Have you heard about the “Internet of Things?” It’s the cutting-edge concept of connecting just about any device to the Internet, allowing these devices to send and retrieve data. Imagine everything from cell phones, coffee makers and washing machines to automobiles, buildings, bridges and military weapons having network connectivity. The analytical firm Gartner predicts by 2020, there will be over 26 billion connected.
Now imagine the disastrous consequences of a cyber attack to the businesses and organizations that form the “Internet of Things.” It’s yet another reason we at Fallston Group say that data breach is perhaps the single most important point of risk facing organizations today. And the question isn’t “if,” but “when” that data breach will occur. And when it occurs, does your company know what it’s going to say, who it’s going to say it to, in what sequence and on what platforms?
Businesses – in all forms – are becoming increasingly reliant on the digital economy. This, of course, ratchets up the risk of cyber attacks, including the spread of viruses, corporate espionage and identity theft. According to the Center for Strategic and International Studies, cybercrime costs the global economy over $400 billion. “For an individual company, a cyber attack can disrupt business operations, create confusion and disable services,” says a recent report by financial services giant Morgan Stanley. “Yet the immediate signs of a cyber attack are often not the full extent of the damage – it can also lead to a loss of competitive advantage and brand reputation as a result of stolen intellectual property, customer data or information on (mergers and acquisitions) deals.”
As you might expect, the number of cyber threats is increasing at an alarming rate. PricewaterhouseCoopers, the multinational professional services network, reports that the number of security breach incidents rose 48 percent last year to 42.8 million, the equivalent of 117,339 attacks per day. And the rate of detected security incidents has increased by 66 percent year over year since 2009.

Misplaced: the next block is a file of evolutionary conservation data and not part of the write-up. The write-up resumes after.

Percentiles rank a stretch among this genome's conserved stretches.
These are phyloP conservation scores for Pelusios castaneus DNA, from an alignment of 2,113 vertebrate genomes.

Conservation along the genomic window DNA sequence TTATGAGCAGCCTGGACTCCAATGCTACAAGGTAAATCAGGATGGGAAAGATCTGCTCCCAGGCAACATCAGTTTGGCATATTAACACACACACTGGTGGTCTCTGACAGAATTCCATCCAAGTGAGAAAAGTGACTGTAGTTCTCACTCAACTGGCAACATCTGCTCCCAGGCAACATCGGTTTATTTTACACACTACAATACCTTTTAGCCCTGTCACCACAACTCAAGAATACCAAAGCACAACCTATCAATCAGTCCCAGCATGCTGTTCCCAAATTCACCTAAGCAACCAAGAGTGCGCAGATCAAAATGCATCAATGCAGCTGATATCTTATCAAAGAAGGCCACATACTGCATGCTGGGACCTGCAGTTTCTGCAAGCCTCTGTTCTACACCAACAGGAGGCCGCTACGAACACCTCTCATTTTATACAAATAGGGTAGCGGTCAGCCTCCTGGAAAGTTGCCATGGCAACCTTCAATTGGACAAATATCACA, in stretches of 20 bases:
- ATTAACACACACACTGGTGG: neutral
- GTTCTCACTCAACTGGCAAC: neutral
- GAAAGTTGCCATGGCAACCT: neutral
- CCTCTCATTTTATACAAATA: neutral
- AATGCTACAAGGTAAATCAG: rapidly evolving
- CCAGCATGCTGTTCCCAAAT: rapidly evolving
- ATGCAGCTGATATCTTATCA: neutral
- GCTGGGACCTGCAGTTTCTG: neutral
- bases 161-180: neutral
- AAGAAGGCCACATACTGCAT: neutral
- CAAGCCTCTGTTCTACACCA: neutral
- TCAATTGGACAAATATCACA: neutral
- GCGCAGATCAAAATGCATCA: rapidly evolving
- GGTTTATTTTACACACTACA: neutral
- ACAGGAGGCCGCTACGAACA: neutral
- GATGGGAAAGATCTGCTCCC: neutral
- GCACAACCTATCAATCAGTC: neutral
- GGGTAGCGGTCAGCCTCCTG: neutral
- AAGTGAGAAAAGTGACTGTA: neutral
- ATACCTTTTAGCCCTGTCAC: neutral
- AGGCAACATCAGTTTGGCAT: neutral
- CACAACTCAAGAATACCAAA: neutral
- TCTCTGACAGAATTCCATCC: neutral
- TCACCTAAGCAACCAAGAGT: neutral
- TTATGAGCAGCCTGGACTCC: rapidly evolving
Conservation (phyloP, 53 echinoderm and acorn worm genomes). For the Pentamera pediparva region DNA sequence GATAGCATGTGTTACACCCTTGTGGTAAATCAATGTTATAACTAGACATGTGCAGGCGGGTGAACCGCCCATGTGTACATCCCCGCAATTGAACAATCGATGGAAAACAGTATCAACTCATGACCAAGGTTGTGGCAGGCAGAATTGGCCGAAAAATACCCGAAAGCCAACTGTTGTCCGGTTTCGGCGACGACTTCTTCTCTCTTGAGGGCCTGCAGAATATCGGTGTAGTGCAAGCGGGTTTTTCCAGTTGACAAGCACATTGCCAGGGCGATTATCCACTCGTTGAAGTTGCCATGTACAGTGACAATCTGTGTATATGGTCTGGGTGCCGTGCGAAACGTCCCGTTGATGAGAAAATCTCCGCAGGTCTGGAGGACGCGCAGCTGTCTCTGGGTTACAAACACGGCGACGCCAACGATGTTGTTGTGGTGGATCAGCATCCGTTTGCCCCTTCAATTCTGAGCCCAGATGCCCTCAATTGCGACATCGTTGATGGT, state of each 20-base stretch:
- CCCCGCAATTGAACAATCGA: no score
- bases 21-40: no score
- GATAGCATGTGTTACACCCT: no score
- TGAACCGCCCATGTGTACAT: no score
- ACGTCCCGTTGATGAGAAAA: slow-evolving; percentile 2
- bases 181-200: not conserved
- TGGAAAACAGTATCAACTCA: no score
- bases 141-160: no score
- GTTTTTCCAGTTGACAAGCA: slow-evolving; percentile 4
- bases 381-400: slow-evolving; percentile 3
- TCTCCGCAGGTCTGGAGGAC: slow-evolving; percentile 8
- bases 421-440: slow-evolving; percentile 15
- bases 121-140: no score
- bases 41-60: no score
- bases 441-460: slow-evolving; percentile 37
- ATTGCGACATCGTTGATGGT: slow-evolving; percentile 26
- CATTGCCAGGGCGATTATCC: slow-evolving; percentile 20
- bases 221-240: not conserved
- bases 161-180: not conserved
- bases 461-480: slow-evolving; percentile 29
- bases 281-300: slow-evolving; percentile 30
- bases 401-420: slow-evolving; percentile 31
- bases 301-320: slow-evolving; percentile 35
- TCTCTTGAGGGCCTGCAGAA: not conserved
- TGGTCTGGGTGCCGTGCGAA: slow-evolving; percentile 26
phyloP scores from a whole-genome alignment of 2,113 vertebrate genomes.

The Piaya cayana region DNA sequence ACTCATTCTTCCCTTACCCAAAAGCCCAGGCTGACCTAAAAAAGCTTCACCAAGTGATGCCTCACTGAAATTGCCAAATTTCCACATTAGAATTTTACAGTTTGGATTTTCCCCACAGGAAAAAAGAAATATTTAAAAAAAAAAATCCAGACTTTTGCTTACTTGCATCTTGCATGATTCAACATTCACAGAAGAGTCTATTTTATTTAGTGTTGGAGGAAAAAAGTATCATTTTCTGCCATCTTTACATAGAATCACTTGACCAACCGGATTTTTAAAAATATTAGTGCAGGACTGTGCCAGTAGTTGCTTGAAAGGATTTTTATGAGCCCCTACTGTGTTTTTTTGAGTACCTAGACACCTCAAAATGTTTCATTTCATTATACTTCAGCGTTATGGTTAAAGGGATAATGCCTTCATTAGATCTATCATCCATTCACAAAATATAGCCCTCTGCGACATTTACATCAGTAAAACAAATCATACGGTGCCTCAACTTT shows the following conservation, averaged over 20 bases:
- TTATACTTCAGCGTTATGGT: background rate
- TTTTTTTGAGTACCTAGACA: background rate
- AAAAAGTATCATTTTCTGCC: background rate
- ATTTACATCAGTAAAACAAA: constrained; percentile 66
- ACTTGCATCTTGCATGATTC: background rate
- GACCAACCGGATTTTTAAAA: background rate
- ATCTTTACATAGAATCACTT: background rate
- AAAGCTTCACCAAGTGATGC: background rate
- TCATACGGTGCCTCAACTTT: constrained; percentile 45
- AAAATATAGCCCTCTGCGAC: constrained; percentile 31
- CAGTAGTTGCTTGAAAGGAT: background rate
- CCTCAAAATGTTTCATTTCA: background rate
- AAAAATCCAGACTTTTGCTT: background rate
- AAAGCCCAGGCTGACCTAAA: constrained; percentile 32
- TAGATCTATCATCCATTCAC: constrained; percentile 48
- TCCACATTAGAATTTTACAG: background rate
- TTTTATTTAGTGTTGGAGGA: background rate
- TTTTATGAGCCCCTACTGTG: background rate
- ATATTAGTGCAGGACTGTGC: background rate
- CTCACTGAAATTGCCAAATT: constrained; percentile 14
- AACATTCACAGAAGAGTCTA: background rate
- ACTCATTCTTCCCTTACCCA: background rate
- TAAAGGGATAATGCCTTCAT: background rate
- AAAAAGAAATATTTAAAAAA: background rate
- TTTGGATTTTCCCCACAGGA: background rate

High-profile companies such as Target (2013), eBay, J.P. Morgan and Sony Pictures Entertainment (all in 2014) and Anthem, Ashley Madison and Experian (2015) are among the thousands of businesses in recent years that have fallen victim to sophisticated hackers who managed to secure sensitive information and wreak havoc with customer bases.
What can be done to help companies meet the growing threat of data breaches? According to the Morgan Stanley report: “Forward-leaning businesses…are developing a holistic approach, putting in place a framework to protect and identify critical assets and sensitive information. “The most effective companies have fully committed boards, with Chief Information Security Officers (CISO) reporting directly to the board on matters of information security. New technologies are being employed, such as cloud-based security services and data analytics, which are being used to monitor data within a company, helping to identify anomalous activity.” Having a management team that’s fully committed to identifying key security issues – and a competent team in place to deal with a data breach both before and after the fact – is paramount.
Fallston Group’s mantra is: “If you don’t tell your story, someone else will. And when someone else tells your story, it won’t be the story you want told.” Nowhere is this more important than in the immediate aftermath of a data breach crisis. Even as the security leak is plugged and legal issues are being addressed, company executives must effectively communicate details surrounding the breach to their key stakeholders – and often to the media, too. Only by executing a proactive crisis communications approach, will an affected company be able to turn adversity into advantage.
If you have any questions regarding data breach, do not hesitate to contact Fallston Group at 410.420.2001 or by email at email@example.com.
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